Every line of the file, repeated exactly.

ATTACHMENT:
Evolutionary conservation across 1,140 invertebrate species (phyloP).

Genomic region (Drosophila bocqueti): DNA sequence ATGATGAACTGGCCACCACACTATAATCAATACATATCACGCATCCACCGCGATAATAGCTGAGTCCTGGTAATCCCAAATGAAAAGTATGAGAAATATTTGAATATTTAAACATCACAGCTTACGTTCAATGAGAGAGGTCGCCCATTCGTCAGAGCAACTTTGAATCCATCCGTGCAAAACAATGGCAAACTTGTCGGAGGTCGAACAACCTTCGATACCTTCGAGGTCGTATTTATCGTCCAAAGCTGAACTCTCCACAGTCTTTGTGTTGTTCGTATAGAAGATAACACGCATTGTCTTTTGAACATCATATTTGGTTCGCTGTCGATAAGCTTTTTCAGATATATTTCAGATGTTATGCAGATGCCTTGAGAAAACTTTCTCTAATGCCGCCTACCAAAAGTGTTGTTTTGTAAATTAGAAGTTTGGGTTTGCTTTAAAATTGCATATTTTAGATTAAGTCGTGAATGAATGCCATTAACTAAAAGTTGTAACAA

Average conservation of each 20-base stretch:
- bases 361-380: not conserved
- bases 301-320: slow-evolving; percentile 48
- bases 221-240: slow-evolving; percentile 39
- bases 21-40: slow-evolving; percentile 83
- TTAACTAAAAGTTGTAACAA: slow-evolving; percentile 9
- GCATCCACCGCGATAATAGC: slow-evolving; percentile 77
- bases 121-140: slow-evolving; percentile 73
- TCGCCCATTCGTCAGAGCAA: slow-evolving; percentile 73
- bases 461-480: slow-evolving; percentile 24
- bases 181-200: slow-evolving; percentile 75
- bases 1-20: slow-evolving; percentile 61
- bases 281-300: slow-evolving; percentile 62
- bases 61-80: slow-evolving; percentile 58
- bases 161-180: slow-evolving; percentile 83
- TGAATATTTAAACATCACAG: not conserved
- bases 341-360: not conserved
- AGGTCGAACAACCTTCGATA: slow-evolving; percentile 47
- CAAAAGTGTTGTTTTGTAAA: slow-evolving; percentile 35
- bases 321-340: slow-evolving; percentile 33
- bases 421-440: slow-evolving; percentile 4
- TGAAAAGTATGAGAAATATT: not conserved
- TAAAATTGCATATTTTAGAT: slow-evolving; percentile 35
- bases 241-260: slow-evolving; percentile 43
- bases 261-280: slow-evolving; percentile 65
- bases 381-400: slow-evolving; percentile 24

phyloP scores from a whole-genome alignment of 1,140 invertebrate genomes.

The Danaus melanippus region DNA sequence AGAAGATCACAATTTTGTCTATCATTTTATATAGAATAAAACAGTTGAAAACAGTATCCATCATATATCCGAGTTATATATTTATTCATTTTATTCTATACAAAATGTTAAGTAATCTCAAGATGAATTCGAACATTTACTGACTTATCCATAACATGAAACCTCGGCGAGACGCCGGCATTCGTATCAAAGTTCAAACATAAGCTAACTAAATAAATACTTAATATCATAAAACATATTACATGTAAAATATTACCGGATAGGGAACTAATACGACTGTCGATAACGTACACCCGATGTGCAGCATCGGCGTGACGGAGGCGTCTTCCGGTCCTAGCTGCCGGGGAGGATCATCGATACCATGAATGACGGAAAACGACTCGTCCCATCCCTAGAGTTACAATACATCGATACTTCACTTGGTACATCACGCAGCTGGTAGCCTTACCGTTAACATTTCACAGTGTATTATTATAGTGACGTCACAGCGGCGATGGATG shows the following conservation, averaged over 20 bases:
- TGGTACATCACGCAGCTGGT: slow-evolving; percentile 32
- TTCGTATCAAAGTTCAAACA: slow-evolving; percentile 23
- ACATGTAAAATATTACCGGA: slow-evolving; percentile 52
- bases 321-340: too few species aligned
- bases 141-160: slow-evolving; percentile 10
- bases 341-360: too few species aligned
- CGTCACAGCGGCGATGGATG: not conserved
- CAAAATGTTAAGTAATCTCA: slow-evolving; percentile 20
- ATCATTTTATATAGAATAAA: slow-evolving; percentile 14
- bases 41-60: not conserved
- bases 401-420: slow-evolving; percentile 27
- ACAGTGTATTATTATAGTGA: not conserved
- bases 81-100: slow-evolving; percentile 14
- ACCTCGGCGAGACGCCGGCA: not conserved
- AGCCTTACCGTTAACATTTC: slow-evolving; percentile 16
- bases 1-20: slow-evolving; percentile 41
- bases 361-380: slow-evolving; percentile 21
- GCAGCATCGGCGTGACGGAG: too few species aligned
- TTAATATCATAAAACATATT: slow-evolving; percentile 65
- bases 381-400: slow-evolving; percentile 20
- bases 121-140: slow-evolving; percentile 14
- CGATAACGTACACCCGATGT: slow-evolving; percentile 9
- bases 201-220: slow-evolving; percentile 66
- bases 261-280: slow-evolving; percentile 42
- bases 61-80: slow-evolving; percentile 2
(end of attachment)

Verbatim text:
Evolutionary conservation across 1,140 invertebrate species (phyloP).

Genomic region (Drosophila bocqueti): DNA sequence ATGATGAACTGGCCACCACACTATAATCAATACATATCACGCATCCACCGCGATAATAGCTGAGTCCTGGTAATCCCAAATGAAAAGTATGAGAAATATTTGAATATTTAAACATCACAGCTTACGTTCAATGAGAGAGGTCGCCCATTCGTCAGAGCAACTTTGAATCCATCCGTGCAAAACAATGGCAAACTTGTCGGAGGTCGAACAACCTTCGATACCTTCGAGGTCGTATTTATCGTCCAAAGCTGAACTCTCCACAGTCTTTGTGTTGTTCGTATAGAAGATAACACGCATTGTCTTTTGAACATCATATTTGGTTCGCTGTCGATAAGCTTTTTCAGATATATTTCAGATGTTATGCAGATGCCTTGAGAAAACTTTCTCTAATGCCGCCTACCAAAAGTGTTGTTTTGTAAATTAGAAGTTTGGGTTTGCTTTAAAATTGCATATTTTAGATTAAGTCGTGAATGAATGCCATTAACTAAAAGTTGTAACAA

Average conservation of each 20-base stretch:
- bases 361-380: not conserved
- bases 301-320: slow-evolving; percentile 48
- bases 221-240: slow-evolving; percentile 39
- bases 21-40: slow-evolving; percentile 83
- TTAACTAAAAGTTGTAACAA: slow-evolving; percentile 9
- GCATCCACCGCGATAATAGC: slow-evolving; percentile 77
- bases 121-140: slow-evolving; percentile 73
- TCGCCCATTCGTCAGAGCAA: slow-evolving; percentile 73
- bases 461-480: slow-evolving; percentile 24
- bases 181-200: slow-evolving; percentile 75
- bases 1-20: slow-evolving; percentile 61
- bases 281-300: slow-evolving; percentile 62
- bases 61-80: slow-evolving; percentile 58
- bases 161-180: slow-evolving; percentile 83
- TGAATATTTAAACATCACAG: not conserved
- bases 341-360: not conserved
- AGGTCGAACAACCTTCGATA: slow-evolving; percentile 47
- CAAAAGTGTTGTTTTGTAAA: slow-evolving; percentile 35
- bases 321-340: slow-evolving; percentile 33
- bases 421-440: slow-evolving; percentile 4
- TGAAAAGTATGAGAAATATT: not conserved
- TAAAATTGCATATTTTAGAT: slow-evolving; percentile 35
- bases 241-260: slow-evolving; percentile 43
- bases 261-280: slow-evolving; percentile 65
- bases 381-400: slow-evolving; percentile 24

phyloP scores from a whole-genome alignment of 1,140 invertebrate genomes.

The Danaus melanippus region DNA sequence AGAAGATCACAATTTTGTCTATCATTTTATATAGAATAAAACAGTTGAAAACAGTATCCATCATATATCCGAGTTATATATTTATTCATTTTATTCTATACAAAATGTTAAGTAATCTCAAGATGAATTCGAACATTTACTGACTTATCCATAACATGAAACCTCGGCGAGACGCCGGCATTCGTATCAAAGTTCAAACATAAGCTAACTAAATAAATACTTAATATCATAAAACATATTACATGTAAAATATTACCGGATAGGGAACTAATACGACTGTCGATAACGTACACCCGATGTGCAGCATCGGCGTGACGGAGGCGTCTTCCGGTCCTAGCTGCCGGGGAGGATCATCGATACCATGAATGACGGAAAACGACTCGTCCCATCCCTAGAGTTACAATACATCGATACTTCACTTGGTACATCACGCAGCTGGTAGCCTTACCGTTAACATTTCACAGTGTATTATTATAGTGACGTCACAGCGGCGATGGATG shows the following conservation, averaged over 20 bases:
- TGGTACATCACGCAGCTGGT: slow-evolving; percentile 32
- TTCGTATCAAAGTTCAAACA: slow-evolving; percentile 23
- ACATGTAAAATATTACCGGA: slow-evolving; percentile 52
- bases 321-340: too few species aligned
- bases 141-160: slow-evolving; percentile 10
- bases 341-360: too few species aligned
- CGTCACAGCGGCGATGGATG: not conserved
- CAAAATGTTAAGTAATCTCA: slow-evolving; percentile 20
- ATCATTTTATATAGAATAAA: slow-evolving; percentile 14
- bases 41-60: not conserved
- bases 401-420: slow-evolving; percentile 27
- ACAGTGTATTATTATAGTGA: not conserved
- bases 81-100: slow-evolving; percentile 14
- ACCTCGGCGAGACGCCGGCA: not conserved
- AGCCTTACCGTTAACATTTC: slow-evolving; percentile 16
- bases 1-20: slow-evolving; percentile 41
- bases 361-380: slow-evolving; percentile 21
- GCAGCATCGGCGTGACGGAG: too few species aligned
- TTAATATCATAAAACATATT: slow-evolving; percentile 65
- bases 381-400: slow-evolving; percentile 20
- bases 121-140: slow-evolving; percentile 14
- CGATAACGTACACCCGATGT: slow-evolving; percentile 9
- bases 201-220: slow-evolving; percentile 66
- bases 261-280: slow-evolving; percentile 42
- bases 61-80: slow-evolving; percentile 2